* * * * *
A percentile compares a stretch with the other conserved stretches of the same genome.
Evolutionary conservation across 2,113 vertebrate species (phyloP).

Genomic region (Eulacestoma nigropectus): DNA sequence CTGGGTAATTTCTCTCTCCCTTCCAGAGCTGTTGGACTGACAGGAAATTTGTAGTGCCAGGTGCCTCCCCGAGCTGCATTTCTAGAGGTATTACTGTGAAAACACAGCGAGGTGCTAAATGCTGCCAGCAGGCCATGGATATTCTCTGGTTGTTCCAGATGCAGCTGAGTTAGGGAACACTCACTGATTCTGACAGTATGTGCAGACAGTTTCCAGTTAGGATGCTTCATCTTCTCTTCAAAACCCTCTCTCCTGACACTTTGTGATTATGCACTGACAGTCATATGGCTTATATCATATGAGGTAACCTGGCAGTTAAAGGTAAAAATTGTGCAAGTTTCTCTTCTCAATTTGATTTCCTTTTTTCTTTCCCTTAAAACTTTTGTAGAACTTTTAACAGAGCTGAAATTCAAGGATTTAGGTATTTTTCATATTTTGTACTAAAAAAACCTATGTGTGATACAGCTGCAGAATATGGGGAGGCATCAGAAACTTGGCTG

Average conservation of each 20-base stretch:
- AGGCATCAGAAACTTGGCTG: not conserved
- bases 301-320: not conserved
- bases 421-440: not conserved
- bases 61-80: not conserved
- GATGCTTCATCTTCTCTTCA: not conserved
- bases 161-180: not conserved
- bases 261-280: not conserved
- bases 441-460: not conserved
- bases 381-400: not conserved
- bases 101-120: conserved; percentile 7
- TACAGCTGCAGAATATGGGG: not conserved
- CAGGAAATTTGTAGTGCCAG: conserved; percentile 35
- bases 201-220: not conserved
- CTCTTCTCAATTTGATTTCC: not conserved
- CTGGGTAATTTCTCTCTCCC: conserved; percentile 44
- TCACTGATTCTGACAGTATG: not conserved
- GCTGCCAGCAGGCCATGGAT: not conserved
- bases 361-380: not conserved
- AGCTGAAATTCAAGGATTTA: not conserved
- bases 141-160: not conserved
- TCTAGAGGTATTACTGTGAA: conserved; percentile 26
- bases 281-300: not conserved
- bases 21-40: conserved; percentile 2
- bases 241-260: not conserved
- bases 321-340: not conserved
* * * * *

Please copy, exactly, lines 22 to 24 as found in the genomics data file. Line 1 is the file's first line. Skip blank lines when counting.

- bases 361-380: not conserved
- AGCTGAAATTCAAGGATTTA: not conserved
- bases 141-160: not conserved